60 Sealed with a kiss
Whether or not they were intended as a spot for embracing, kissing gates have a romantic history, observes Steven Desmond
Whether they were invented to exclude unmarried couples from entering churchyards or as a device in which to wangle an embrace from your companion, kissing gates have a romantic history, observes Steven Desmond
Of all the ingenious contraptions ever devised for getting from one side of a fence to the other, the kissing gate is the one that causes the most interesting social interaction. The name helps, of course, but there is also that business of being somewhat jammed in a corner during the process of transition to consider. The possibilities are endless.
for all that, there seems no particular evidence that the kissing gate is anything other than a fairly modern invention. Someone must have thought of it, but there is no claimant to the design. They often occur in 19th-century runs of park rail of the robuster kind, suggesting that a Victorian mind was at work in its devising. Certainly, nothing could have been more expressly conceived for a moment of dalliance, perhaps by a thoughtful social engineer.
Before our imaginations get too carried away, a little sober reflection brings more prosaic considerations to mind. In the first instance, the term ‘to kiss’ need have nothing to do with human lips. It is true that the gate within the fixed frame swings from side to side and ‘kisses’ each side of that frame without becoming securely latched to either. We’re familiar enough with the use of this verb in the context of a game of snooker, in which the ball kisses either another ball or the cushion at the edge before coming to rest. It seems likely that this is the origin of the name.
Another possibility, however, presents itself. There is a north-country argument that the present name is derived from the ‘kisting gate’. A kist is, after all, a chest and the term can also be used for a coffin. Such gates are sometimes found at the entrance to churchyards and present an opportunity for weary (and nervous) bearers to park the coffin for a few moments en route to the church entrance, in the manner of a lych gate.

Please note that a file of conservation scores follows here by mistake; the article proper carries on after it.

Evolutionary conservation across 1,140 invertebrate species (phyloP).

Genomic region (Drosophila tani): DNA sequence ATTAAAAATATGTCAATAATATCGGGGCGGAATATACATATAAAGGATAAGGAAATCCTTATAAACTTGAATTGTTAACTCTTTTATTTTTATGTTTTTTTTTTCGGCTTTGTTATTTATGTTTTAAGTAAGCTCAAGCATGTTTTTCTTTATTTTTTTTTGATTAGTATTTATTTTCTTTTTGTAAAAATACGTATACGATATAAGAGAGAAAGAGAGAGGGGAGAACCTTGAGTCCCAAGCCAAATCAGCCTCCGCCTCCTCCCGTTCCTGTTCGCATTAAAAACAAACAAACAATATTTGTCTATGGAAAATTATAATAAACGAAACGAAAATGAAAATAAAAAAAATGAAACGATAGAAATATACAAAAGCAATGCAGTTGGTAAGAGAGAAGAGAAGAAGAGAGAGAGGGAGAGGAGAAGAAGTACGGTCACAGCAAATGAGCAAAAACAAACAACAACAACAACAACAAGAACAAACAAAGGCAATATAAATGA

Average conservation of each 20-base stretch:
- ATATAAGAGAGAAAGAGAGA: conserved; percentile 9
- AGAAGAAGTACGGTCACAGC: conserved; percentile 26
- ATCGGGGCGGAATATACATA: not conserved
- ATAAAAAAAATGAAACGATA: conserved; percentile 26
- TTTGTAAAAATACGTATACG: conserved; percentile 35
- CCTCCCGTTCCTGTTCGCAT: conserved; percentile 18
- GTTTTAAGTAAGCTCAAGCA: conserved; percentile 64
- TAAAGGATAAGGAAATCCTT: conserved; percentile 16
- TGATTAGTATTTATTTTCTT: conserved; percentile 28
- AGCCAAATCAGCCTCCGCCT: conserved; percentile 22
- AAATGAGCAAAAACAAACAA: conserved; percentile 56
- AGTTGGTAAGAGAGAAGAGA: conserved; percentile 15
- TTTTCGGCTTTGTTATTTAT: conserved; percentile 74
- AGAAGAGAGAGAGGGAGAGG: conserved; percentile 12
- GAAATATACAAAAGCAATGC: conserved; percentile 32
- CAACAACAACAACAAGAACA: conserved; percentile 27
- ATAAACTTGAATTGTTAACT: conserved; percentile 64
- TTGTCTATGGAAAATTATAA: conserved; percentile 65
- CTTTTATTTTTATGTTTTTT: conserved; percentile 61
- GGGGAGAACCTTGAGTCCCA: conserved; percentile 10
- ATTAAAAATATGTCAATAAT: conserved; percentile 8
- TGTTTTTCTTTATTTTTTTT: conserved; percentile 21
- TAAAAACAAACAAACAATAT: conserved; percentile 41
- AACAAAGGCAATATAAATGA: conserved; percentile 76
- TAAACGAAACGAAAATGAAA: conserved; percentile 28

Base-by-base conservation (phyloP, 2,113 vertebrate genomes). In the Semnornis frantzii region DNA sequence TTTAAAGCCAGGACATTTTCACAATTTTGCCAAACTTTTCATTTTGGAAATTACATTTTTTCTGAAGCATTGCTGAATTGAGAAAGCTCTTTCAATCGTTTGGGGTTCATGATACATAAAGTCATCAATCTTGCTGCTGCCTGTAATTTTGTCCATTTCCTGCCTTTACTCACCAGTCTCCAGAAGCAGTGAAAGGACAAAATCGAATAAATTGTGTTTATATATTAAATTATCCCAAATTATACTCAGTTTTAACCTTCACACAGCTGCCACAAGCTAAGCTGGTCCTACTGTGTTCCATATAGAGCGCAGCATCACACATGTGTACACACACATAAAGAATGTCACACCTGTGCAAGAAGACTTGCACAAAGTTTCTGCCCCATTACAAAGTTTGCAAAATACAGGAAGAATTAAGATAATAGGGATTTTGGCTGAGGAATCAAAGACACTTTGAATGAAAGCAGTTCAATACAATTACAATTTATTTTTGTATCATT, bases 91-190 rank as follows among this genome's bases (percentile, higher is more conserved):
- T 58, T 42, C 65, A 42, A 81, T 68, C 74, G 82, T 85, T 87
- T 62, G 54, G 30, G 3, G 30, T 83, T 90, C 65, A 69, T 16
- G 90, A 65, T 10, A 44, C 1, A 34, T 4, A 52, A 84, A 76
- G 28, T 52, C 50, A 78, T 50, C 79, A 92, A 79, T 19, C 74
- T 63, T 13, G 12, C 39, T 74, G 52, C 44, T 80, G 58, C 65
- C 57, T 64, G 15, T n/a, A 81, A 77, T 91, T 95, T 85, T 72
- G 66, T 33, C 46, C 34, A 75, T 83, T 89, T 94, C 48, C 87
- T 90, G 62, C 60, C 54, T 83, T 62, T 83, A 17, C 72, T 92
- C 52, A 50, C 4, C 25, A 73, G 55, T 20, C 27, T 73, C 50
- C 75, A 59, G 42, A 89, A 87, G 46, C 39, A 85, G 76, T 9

A kindred argument, which will appeal to members of the League of Puritans, suggests that the true function of the kissing gate is to exclude unmarried couples from the churchyard. Elements
Nothing could have been more expressly conceived for a moment of dalliance
of this argument are at present beyond my understanding, so I invite readers to write in and explain it to me. I remind potential correspondents of the value of conciseness in such matters.
It’s always possible that the romanticinterlude tradition has grown up over time on the popular misinterpretation of the word ‘kissing’. It would not be the first triumph for that wilful thing called folk etymology. For all that, we would indeed be stony hearted not to recognise the social possibilities presented at the moment of handover. There must be many couples that have wangled a kiss by way of permission to pass over the years, making the mechanism as familiar a device as a bunch of mistletoe hanging from an architrave at Christmas. There can be no compulsion about these things, but a gentle opportunity is often welcome and who knows where it might lead?
In some places, the assumption is quite direct. At Tannaghmore Gardens in Craigavon, Co Armagh, it’s more or less assumed that couples who kiss at the kissing gate will marry within the year. The institution has plenty of photographs of couples who did just that and who returned to the scene of the event to commemorate the moment. Presumably, it’s not compulsory, but the frisson is perceptible from here. No doubt their companions urged them on at the time.
As a method, it seems a lot more straightforward than that business of taking the peel off an apple in one go and throwing it over your shoulder to reveal the first initial of your intended.
Theories aside, we can be clear that there are broadly two plans in use for the mechanism itself. The timber version generally favours the corral—the bit you walk through—to be built on a simple V-plan, whereas the metal alternative typically prefers a C-shaped corral. The brief sensation of being herded —indeed, corralled—into a confined space will be richly enhanced by any voluminous clothing.
In these more inclusive times, it will come as no surprise that there is often a wheelchair-friendly version of the kissing gate available, featuring a longer gate. This will also be good news to anyone who has ever tried to negotiate a kissing gate with a decent-sized dog on a lead, with predictably farcical results.
In theory, a second person helps in that instance, but experience suggests they are so overcome with helpless laughter at your expense that they’re unable even to kiss you, thus defeating the whole object of the adventure. The fiasco, will, however, become a bonding memory for you both in the years to come. I cannot speak for the dog.
The Kissing Gate at Bishop’s Walk by an unknown artist: the creator of these cosy passing places may remain a mystery, but couples around the country will be forever grateful